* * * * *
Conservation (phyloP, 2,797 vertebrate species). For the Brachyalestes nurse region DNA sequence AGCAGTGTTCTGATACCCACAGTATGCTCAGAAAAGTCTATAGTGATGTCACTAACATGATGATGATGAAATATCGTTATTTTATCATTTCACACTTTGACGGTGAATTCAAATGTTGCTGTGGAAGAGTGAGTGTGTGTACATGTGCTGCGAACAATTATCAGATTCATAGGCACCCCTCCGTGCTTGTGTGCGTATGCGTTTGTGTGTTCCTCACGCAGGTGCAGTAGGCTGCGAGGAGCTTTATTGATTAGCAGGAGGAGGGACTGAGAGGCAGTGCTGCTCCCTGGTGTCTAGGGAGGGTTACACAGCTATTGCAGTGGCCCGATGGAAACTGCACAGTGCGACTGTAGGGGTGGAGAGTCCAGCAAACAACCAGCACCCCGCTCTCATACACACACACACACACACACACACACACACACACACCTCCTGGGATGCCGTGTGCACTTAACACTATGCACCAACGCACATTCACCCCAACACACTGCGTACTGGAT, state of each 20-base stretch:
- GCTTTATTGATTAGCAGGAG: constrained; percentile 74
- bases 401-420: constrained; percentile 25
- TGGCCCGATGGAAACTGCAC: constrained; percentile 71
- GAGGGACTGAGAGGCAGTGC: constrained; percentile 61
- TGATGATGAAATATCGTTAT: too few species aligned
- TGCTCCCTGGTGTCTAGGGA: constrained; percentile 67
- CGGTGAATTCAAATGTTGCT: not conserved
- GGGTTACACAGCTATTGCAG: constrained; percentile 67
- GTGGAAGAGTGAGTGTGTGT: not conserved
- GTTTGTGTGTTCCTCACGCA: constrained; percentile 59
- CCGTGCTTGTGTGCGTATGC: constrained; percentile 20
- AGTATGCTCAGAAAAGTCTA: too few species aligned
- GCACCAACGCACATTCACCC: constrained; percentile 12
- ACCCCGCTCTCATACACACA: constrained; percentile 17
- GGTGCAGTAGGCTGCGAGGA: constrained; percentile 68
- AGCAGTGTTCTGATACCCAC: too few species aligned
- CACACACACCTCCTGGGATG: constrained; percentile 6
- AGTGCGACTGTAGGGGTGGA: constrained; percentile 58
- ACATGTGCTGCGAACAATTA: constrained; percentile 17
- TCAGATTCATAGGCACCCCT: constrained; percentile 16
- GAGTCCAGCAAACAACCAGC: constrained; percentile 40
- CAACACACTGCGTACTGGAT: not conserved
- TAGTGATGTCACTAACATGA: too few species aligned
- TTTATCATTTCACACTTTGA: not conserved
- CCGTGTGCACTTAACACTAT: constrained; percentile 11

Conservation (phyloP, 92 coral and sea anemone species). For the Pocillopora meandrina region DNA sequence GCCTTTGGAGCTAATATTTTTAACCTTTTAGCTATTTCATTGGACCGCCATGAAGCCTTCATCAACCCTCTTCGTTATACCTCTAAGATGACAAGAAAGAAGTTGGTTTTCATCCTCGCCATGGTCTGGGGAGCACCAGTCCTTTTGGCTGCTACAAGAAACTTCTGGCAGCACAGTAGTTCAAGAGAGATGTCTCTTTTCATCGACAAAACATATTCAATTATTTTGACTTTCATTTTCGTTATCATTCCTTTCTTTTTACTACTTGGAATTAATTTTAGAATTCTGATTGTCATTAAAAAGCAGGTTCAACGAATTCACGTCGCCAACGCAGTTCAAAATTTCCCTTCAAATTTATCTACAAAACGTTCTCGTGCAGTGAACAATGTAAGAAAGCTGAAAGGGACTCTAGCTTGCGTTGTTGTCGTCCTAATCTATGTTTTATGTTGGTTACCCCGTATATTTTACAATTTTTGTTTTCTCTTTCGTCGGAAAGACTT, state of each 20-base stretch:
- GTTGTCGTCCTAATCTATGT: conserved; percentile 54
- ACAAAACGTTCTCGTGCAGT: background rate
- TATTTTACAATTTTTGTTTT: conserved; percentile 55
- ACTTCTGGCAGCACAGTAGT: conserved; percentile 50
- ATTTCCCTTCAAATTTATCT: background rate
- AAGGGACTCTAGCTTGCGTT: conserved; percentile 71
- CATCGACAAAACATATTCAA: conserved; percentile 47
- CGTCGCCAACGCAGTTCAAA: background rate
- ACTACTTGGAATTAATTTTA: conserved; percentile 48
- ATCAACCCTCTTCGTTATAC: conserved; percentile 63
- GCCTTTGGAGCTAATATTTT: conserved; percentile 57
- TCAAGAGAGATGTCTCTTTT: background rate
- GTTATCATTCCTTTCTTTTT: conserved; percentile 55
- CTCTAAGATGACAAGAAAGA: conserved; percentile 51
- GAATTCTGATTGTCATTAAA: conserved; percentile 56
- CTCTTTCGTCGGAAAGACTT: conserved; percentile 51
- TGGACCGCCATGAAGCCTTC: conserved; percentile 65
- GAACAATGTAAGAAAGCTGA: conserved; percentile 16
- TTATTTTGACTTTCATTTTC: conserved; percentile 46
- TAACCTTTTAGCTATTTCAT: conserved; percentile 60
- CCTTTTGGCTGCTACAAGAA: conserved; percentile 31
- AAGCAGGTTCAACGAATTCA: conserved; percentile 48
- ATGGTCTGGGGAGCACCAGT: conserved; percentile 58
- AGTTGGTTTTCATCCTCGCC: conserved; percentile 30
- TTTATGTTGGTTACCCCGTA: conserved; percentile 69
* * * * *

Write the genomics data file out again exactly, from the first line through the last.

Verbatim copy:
Conservation (phyloP, 2,797 vertebrate species). For the Brachyalestes nurse region DNA sequence AGCAGTGTTCTGATACCCACAGTATGCTCAGAAAAGTCTATAGTGATGTCACTAACATGATGATGATGAAATATCGTTATTTTATCATTTCACACTTTGACGGTGAATTCAAATGTTGCTGTGGAAGAGTGAGTGTGTGTACATGTGCTGCGAACAATTATCAGATTCATAGGCACCCCTCCGTGCTTGTGTGCGTATGCGTTTGTGTGTTCCTCACGCAGGTGCAGTAGGCTGCGAGGAGCTTTATTGATTAGCAGGAGGAGGGACTGAGAGGCAGTGCTGCTCCCTGGTGTCTAGGGAGGGTTACACAGCTATTGCAGTGGCCCGATGGAAACTGCACAGTGCGACTGTAGGGGTGGAGAGTCCAGCAAACAACCAGCACCCCGCTCTCATACACACACACACACACACACACACACACACACACACCTCCTGGGATGCCGTGTGCACTTAACACTATGCACCAACGCACATTCACCCCAACACACTGCGTACTGGAT, state of each 20-base stretch:
- GCTTTATTGATTAGCAGGAG: constrained; percentile 74
- bases 401-420: constrained; percentile 25
- TGGCCCGATGGAAACTGCAC: constrained; percentile 71
- GAGGGACTGAGAGGCAGTGC: constrained; percentile 61
- TGATGATGAAATATCGTTAT: too few species aligned
- TGCTCCCTGGTGTCTAGGGA: constrained; percentile 67
- CGGTGAATTCAAATGTTGCT: not conserved
- GGGTTACACAGCTATTGCAG: constrained; percentile 67
- GTGGAAGAGTGAGTGTGTGT: not conserved
- GTTTGTGTGTTCCTCACGCA: constrained; percentile 59
- CCGTGCTTGTGTGCGTATGC: constrained; percentile 20
- AGTATGCTCAGAAAAGTCTA: too few species aligned
- GCACCAACGCACATTCACCC: constrained; percentile 12
- ACCCCGCTCTCATACACACA: constrained; percentile 17
- GGTGCAGTAGGCTGCGAGGA: constrained; percentile 68
- AGCAGTGTTCTGATACCCAC: too few species aligned
- CACACACACCTCCTGGGATG: constrained; percentile 6
- AGTGCGACTGTAGGGGTGGA: constrained; percentile 58
- ACATGTGCTGCGAACAATTA: constrained; percentile 17
- TCAGATTCATAGGCACCCCT: constrained; percentile 16
- GAGTCCAGCAAACAACCAGC: constrained; percentile 40
- CAACACACTGCGTACTGGAT: not conserved
- TAGTGATGTCACTAACATGA: too few species aligned
- TTTATCATTTCACACTTTGA: not conserved
- CCGTGTGCACTTAACACTAT: constrained; percentile 11

Conservation (phyloP, 92 coral and sea anemone species). For the Pocillopora meandrina region DNA sequence GCCTTTGGAGCTAATATTTTTAACCTTTTAGCTATTTCATTGGACCGCCATGAAGCCTTCATCAACCCTCTTCGTTATACCTCTAAGATGACAAGAAAGAAGTTGGTTTTCATCCTCGCCATGGTCTGGGGAGCACCAGTCCTTTTGGCTGCTACAAGAAACTTCTGGCAGCACAGTAGTTCAAGAGAGATGTCTCTTTTCATCGACAAAACATATTCAATTATTTTGACTTTCATTTTCGTTATCATTCCTTTCTTTTTACTACTTGGAATTAATTTTAGAATTCTGATTGTCATTAAAAAGCAGGTTCAACGAATTCACGTCGCCAACGCAGTTCAAAATTTCCCTTCAAATTTATCTACAAAACGTTCTCGTGCAGTGAACAATGTAAGAAAGCTGAAAGGGACTCTAGCTTGCGTTGTTGTCGTCCTAATCTATGTTTTATGTTGGTTACCCCGTATATTTTACAATTTTTGTTTTCTCTTTCGTCGGAAAGACTT, state of each 20-base stretch:
- GTTGTCGTCCTAATCTATGT: conserved; percentile 54
- ACAAAACGTTCTCGTGCAGT: background rate
- TATTTTACAATTTTTGTTTT: conserved; percentile 55
- ACTTCTGGCAGCACAGTAGT: conserved; percentile 50
- ATTTCCCTTCAAATTTATCT: background rate
- AAGGGACTCTAGCTTGCGTT: conserved; percentile 71
- CATCGACAAAACATATTCAA: conserved; percentile 47
- CGTCGCCAACGCAGTTCAAA: background rate
- ACTACTTGGAATTAATTTTA: conserved; percentile 48
- ATCAACCCTCTTCGTTATAC: conserved; percentile 63
- GCCTTTGGAGCTAATATTTT: conserved; percentile 57
- TCAAGAGAGATGTCTCTTTT: background rate
- GTTATCATTCCTTTCTTTTT: conserved; percentile 55
- CTCTAAGATGACAAGAAAGA: conserved; percentile 51
- GAATTCTGATTGTCATTAAA: conserved; percentile 56
- CTCTTTCGTCGGAAAGACTT: conserved; percentile 51
- TGGACCGCCATGAAGCCTTC: conserved; percentile 65
- GAACAATGTAAGAAAGCTGA: conserved; percentile 16
- TTATTTTGACTTTCATTTTC: conserved; percentile 46
- TAACCTTTTAGCTATTTCAT: conserved; percentile 60
- CCTTTTGGCTGCTACAAGAA: conserved; percentile 31
- AAGCAGGTTCAACGAATTCA: conserved; percentile 48
- ATGGTCTGGGGAGCACCAGT: conserved; percentile 58
- AGTTGGTTTTCATCCTCGCC: conserved; percentile 30
- TTTATGTTGGTTACCCCGTA: conserved; percentile 69